Casino union protests Taj Mahal benefit cuts outside Carl Icahn's office in New York City

Atlantic City casino workers demonstrated outside the New York City offices of billionaire investor Carl Icahn on Thursday to protest the elimination of benefits at a casino he is poised to acquire.

Local 54 of the Unite-HERE union tried to hand-deliver a letter to Icahn. He is taking over the bankrupt Trump Entertainment Resorts, which owns the Trump Taj Mahal casino.

But they only got as far as the front desk, where a worker said he would take the letter to Icahn.

A bankruptcy judge in October let the company end health insurance and pension coverage for Taj Mahal workers, who have been fighting unsuccessfully since then to get Icahn to sign a new contract.

"I feel like we made our point," said Valerie McMorris, a cocktail server at the Taj Mahal for 25 years. "We were loud and proud on the street right in front of his offices."

A union organizer said about 100 members participated in the protest.

As the demonstration was ending, McMorris went back inside the building to hand a Trump pen to the security guard who had accepted the letter to Icahn.

"I asked him to hand the pen to Mr. Icahn along with the letter, so that when he's ready to sign a contract with us, he'll have a pen to sign it with," she said.

The letter played off written communications Icahn exchanged with the union last year in which the billionaire invoked his youth of the hardscrabble streets of New York City.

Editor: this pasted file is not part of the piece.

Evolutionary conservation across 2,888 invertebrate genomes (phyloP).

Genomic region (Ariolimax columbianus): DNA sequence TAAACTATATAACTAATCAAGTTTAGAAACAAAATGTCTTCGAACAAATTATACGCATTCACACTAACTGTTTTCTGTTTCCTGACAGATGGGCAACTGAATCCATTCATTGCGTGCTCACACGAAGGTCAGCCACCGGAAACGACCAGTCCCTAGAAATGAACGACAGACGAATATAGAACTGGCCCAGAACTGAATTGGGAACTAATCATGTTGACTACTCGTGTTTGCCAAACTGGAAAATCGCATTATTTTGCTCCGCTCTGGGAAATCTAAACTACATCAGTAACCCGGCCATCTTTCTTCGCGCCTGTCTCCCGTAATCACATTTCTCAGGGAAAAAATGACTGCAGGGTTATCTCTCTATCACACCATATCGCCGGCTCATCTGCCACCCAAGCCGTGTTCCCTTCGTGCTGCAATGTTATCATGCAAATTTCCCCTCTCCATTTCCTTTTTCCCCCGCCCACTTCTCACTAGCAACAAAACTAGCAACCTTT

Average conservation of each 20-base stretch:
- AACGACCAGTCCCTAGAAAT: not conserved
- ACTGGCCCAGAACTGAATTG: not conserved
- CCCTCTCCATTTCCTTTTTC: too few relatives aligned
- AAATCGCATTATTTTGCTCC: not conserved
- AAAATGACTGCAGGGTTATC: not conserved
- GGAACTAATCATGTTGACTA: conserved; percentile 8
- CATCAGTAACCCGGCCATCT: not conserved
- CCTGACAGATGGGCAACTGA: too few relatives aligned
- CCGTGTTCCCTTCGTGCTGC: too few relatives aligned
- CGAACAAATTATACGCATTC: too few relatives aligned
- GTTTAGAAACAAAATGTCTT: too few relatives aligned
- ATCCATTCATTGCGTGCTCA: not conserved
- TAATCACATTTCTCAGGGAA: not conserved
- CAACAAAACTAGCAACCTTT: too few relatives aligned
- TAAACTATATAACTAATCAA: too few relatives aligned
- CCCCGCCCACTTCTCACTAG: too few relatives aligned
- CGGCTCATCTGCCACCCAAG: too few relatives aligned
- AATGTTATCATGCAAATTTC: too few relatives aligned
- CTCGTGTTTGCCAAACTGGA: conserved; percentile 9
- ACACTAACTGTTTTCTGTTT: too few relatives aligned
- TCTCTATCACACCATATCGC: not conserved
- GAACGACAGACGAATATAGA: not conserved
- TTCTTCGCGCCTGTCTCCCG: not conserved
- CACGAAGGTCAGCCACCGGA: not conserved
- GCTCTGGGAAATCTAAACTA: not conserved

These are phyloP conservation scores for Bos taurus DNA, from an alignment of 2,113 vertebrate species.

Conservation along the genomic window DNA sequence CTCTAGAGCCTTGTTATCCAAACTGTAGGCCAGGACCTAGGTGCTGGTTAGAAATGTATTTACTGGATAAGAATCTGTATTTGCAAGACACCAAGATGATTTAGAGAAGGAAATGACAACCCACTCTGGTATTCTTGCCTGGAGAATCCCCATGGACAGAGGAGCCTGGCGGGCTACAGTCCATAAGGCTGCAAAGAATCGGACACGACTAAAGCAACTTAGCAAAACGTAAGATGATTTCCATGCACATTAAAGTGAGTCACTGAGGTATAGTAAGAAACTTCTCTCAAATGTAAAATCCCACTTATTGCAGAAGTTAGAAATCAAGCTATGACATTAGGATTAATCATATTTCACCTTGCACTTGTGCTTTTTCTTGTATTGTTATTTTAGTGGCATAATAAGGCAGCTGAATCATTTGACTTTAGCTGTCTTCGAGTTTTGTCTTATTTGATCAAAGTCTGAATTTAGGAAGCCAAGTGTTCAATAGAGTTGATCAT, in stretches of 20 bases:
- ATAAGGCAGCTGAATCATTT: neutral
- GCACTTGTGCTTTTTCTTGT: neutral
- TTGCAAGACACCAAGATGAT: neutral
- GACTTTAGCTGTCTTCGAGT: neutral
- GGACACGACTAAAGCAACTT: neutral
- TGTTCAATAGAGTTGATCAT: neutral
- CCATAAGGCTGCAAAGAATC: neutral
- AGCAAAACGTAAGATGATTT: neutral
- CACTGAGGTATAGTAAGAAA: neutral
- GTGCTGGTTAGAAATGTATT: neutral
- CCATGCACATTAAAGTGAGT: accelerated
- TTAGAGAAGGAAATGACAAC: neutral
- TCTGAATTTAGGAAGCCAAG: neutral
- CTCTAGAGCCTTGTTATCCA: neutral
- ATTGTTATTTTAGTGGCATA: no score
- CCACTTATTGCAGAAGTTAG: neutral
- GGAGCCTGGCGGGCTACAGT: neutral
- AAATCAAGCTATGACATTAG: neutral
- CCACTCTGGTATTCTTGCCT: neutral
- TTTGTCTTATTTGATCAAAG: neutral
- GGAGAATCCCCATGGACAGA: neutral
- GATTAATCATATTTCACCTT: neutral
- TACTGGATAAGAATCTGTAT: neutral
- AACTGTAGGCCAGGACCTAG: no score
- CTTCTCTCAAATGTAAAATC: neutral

"You may be someone who came up through the streets of Queens, and you may see yourself as the underdog fighting against entrenched corporate executives," the letter read. "But this time, you aren't fighting executives with multimillion-dollar salaries and expense accounts. This time you are fighting housekeepers, bartenders, food servers, bell people, cooks and cocktail servers. This time you aren't fighting for the little guy, you are fighting the little guy."

Icahn did not immediately respond to a request for comment. He put up $20 million in December to keep the casino open when it was within days of closing, and has said he is willing to take over Trump Entertainment Resorts — which he considers a bad business deal — to save the Taj Mahal's 3,000 jobs.

New Jersey legislators said Icahn's refusal to sign a new deal with the union was a major reason why a package of bills designed to help Atlantic City's casinos and the city's municipal finances was yanked at the last minute before a scheduled vote in December. Its key provision would let casinos make payments in lieu of taxes for 15 years in return for giving up their right to file tax appeals.

Some lawmakers said it was politically impossible to approve a package that could give Icahn's casinos — he also owns the Tropicana — a tax break even as he refuses to restore worker benefits.


Wayne Parry can be reached at